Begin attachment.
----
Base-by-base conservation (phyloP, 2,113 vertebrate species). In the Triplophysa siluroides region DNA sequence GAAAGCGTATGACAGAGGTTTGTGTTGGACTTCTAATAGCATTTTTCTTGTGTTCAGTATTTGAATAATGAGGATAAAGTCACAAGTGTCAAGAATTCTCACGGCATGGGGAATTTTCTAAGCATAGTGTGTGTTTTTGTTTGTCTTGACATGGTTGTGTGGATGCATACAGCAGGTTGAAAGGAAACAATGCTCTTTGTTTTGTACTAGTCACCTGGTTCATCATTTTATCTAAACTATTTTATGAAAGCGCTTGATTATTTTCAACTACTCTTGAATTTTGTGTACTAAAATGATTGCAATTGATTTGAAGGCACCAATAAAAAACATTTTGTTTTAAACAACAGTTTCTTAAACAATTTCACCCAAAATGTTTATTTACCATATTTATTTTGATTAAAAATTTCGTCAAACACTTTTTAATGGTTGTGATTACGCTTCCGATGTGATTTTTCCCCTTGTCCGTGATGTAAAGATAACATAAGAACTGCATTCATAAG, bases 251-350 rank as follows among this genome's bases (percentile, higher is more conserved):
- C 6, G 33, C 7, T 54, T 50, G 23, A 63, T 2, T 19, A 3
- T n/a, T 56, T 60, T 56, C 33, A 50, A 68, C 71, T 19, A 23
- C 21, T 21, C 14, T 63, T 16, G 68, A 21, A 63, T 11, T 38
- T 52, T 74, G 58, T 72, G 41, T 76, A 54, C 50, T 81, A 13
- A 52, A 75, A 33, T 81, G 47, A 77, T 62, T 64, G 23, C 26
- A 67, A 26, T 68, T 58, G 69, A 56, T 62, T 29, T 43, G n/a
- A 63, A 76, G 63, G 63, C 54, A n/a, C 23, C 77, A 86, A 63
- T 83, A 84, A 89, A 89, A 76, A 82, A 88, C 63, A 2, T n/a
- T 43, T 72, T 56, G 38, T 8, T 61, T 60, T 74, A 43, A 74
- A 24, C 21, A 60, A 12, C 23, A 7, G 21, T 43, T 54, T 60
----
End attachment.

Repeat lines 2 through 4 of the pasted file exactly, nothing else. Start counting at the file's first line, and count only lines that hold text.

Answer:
- C 6, G 33, C 7, T 54, T 50, G 23, A 63, T 2, T 19, A 3
- T n/a, T 56, T 60, T 56, C 33, A 50, A 68, C 71, T 19, A 23
- C 21, T 21, C 14, T 63, T 16, G 68, A 21, A 63, T 11, T 38